The processors speed and power consumption is reduced to it’s minimum setting and some background apps are suspended in this mode. You’ll also notice that my OneDrive sync app is aware of power saver mode, so it pauses file sync for me, saving a lot of power. You can override this or turn it off if you want to. But, be aware that other cloud sync apps like Google Sync and Dropbox don’t currently do this, so they may not be the best choice if you want long battery life!
You can turn on battery saver from the action centre directly too. Slide in from the right, expand the control panel at the bottom and tap on battery saver. So if you are planning to be away from power for a long day, you might consider turning on Battery from the outset.
Back in the settings app, under system, and battery, you’ll notice the settings that we mentioned earlier for Battery Saver. When you’re running on battery and you get to 20% remaining, by default Battery Saver will kick in. But you can change the level where it automatically kicks in here.
On the other hand, if you slide that battery slider over to performance mode, everything will run to it’s maximum capability. If you were planning to edit a video, or render a 3D model then you’ll want to max this out for speed, just don’t expect the battery to last.
Usually, I set this slider to something in the middle.
I guess the question is, how much does this setting impact battery life? And what life should I expect from the battery? And it’s very hard to set a realistic benchmark. Let me give you some examples.
The top spec Surface Pro 7 PLUS definitely has the shortest battery life in the Surface Pro range. It includes an 11th generation Intel Core i7 processor that can boost up to 4.7Ghz across its four cores and it has a Thermal Design Power of 28Watts. That’s just the processor. It doesn’t include other devices like SSDs, display, wireless radios and peripherals. The high side of power use on that device could be up to 45 Watts.
The battery itself can deliver around 50 watt hours of power, so as you can imagine… This Surface Pro 7 PLUS could run flat in just 1 hour! It would be red hot if it did! But fortunately, it won’t! Because it would only every consume 45 Watts for just a few minutes.
In most circumstances I’d expect to see between 5 to 10 Watts of power consumed by any surface model across the day. So it’s much more likely that we’ll see between 5 and 10 hours of battery life for that device and most Surface devices. And that’s usually enough to get through a day of work on a battery.
If you really want to watch the power consumption and see where your battery life is going, you might consider getting a battery monitor app. I use one that sits on the task bar called Battery Bar Pro. It allows me to see the power consumption at a glance, and it tells me some interesting battery stats.
One of the key stats that Battery Bar Pro tells me is the Battery Wear. That’s a stat that tells me a lot about how my battery is going. Lithium rechargeable batteries are the tech that makes all of our modern electronic devices possible. They are incredible. They are light, durable, small, and they charge and discharge fast… You can charge that 50 watt hour battery in your Surface in 2 hours flat, and you could run it flat just as fast! That’s a lot of current going in and out of a battery! But they’re not perfect, and over time, they will lose some of their capacity to hold power…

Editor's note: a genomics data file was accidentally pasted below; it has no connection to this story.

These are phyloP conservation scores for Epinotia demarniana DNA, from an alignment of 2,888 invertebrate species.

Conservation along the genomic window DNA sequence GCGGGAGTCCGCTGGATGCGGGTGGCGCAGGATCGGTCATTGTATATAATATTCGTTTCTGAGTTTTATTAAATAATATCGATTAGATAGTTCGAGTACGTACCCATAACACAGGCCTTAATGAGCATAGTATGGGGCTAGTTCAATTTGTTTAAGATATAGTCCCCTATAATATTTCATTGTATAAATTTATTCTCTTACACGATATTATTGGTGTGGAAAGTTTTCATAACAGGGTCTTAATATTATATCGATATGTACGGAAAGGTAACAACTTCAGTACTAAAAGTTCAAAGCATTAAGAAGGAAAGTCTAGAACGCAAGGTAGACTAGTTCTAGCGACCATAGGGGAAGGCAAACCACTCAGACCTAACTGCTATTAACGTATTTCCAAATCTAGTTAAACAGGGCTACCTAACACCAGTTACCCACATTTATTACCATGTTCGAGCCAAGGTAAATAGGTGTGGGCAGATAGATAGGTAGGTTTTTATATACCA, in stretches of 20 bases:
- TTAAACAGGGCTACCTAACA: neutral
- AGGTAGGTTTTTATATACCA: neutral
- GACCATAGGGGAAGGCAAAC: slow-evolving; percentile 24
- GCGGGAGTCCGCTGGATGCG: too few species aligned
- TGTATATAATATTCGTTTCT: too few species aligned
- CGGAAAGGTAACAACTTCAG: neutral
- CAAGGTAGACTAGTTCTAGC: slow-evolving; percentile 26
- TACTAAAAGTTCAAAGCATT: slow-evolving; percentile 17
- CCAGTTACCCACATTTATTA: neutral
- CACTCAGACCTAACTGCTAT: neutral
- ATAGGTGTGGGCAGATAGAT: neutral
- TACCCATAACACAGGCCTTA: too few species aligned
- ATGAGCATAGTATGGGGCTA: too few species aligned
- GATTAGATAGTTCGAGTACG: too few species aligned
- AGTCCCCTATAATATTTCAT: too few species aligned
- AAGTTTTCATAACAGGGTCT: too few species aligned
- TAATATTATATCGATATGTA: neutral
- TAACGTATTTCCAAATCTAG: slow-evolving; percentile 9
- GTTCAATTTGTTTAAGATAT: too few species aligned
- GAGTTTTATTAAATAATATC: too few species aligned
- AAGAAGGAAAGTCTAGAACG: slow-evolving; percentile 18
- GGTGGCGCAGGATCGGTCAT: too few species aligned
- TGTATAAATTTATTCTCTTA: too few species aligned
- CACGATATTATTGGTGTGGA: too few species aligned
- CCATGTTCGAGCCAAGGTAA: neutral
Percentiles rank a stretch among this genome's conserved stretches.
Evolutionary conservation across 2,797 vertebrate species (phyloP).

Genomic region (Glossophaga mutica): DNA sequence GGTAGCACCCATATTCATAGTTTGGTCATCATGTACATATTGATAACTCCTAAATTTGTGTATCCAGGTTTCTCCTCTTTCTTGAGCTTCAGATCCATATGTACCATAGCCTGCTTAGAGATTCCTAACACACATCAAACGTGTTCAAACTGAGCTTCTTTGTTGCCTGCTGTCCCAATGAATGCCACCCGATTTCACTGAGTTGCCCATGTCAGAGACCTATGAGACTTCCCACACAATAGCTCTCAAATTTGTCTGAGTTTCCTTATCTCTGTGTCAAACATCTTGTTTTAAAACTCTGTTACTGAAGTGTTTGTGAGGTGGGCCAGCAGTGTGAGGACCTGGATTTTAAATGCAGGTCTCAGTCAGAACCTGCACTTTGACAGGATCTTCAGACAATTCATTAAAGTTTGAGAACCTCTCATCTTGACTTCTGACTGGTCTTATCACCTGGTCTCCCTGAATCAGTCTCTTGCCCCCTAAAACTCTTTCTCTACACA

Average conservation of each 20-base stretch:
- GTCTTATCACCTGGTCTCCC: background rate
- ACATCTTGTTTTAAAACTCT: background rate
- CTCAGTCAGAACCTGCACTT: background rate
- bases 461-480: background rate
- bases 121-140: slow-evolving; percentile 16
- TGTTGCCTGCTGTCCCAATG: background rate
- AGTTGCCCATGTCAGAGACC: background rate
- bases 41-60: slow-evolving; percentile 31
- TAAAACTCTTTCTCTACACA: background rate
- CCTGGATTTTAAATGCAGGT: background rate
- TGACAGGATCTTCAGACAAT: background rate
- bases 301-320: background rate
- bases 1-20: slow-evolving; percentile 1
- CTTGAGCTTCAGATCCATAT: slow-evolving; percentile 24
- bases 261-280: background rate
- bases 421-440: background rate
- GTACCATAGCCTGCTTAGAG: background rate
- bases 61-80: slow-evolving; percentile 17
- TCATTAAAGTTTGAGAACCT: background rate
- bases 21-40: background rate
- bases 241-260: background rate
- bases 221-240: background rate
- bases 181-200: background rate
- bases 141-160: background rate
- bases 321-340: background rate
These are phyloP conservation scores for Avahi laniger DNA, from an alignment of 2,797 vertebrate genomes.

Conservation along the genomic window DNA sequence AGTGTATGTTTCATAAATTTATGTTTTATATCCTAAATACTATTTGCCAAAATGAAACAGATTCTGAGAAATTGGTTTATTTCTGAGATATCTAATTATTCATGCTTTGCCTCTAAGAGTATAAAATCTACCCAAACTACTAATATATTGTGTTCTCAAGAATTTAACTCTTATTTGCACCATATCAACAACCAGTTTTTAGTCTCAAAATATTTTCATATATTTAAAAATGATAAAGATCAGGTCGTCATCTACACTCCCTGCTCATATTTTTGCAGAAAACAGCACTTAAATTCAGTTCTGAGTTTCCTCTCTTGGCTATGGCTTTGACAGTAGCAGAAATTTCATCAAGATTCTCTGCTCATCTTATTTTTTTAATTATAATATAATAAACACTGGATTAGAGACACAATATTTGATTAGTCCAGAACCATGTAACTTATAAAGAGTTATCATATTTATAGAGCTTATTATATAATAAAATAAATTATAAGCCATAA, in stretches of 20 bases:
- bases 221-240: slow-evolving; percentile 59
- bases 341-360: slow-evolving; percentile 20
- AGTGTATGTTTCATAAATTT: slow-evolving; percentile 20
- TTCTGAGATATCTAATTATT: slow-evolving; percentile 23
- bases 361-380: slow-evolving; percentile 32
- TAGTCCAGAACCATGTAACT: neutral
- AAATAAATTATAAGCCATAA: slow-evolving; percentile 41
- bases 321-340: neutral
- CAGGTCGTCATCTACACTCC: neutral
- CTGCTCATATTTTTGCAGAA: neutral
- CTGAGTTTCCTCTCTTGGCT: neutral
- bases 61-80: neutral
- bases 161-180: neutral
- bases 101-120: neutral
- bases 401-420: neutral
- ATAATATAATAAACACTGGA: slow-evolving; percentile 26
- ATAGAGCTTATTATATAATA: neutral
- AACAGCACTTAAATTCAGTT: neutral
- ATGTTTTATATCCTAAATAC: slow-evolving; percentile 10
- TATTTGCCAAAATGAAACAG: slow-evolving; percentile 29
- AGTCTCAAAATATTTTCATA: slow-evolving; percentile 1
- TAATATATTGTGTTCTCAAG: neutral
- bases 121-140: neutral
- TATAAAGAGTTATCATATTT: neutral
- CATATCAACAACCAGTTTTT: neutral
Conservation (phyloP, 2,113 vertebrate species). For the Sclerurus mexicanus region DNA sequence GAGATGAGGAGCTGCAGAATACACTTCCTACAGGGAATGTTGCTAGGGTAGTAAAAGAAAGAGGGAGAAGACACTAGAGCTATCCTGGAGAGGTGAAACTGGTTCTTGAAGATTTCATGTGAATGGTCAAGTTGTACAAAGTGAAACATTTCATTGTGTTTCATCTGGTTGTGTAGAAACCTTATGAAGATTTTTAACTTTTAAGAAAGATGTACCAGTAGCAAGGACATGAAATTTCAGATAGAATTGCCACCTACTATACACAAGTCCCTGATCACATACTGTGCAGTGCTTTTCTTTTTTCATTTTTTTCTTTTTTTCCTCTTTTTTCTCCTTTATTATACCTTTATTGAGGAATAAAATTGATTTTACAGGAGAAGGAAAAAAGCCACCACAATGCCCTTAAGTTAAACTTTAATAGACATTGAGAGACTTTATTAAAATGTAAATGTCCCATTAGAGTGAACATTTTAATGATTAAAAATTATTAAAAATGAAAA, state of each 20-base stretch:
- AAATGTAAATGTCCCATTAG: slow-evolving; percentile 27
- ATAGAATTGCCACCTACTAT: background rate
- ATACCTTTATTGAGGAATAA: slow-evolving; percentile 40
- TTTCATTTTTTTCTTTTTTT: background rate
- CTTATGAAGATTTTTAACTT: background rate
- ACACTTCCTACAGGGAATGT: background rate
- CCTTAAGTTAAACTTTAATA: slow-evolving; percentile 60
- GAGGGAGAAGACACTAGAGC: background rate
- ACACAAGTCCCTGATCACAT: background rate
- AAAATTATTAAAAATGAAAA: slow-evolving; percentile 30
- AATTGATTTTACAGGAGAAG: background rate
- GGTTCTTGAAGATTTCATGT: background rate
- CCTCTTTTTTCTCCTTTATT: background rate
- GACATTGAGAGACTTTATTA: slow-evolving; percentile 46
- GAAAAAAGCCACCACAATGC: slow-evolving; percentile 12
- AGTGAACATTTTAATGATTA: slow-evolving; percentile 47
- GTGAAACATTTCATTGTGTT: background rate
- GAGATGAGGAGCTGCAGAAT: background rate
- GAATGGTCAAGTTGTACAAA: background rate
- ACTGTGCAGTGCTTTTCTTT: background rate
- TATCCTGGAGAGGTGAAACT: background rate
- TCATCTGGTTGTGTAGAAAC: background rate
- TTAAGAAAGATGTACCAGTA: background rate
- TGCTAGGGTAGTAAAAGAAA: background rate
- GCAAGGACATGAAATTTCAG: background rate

That battery wear statistic shows us the difference between the batteries design capacity, and the current full capacity. So in 2 years, the 50 watt hour battery on my Surface Pro 7 PLUS might only be able to reach 45 watt hours. Which means I would have a 10% battery wear factor. And that will get worse every year until it stops taking charge at all.
You don’t need battery bar to get that stat by the way. It just gets the data from windows and puts it into a user friendly format. If you run this command at a command line – powercfg /batteryreport – you’ll get the raw data in a HTML file in your user folder. It a pretty useful report, so run it if you’re having battery life issues.
If you’re interested in batteries, pretty much all of the Surface devices run a 2S Lithium Polymer battery that puts out around 7.5 volts. There are battery protection features built in to stop them from over charging and dropping below the low voltage threshold. And the Surface charger is designed to charge the battery blisteringly fast, but carefully. Together, the charger and the battery management circuits manage and balance the cells in the battery. But what can we do to look after it long term?
Well the biggest factor in Lithium battery life that you can manage is heat. It is bit of a problem because processors put out a lot of heat! That can’t be avoided. But there is heat that you can avoid… For example, never leave your device in a hot car. And if possible – it’s not always practical – but let the device and the battery cool after use before you put it on charge. Charging your Surface overnight when you’re not using it is a good idea.
Get the most out of your battery!
So those are some of the key things that I look at to give me the best possible battery life on my surface. I always miss something so if you’ve got a battery life tip share it in the comments below . We’d love to hear it.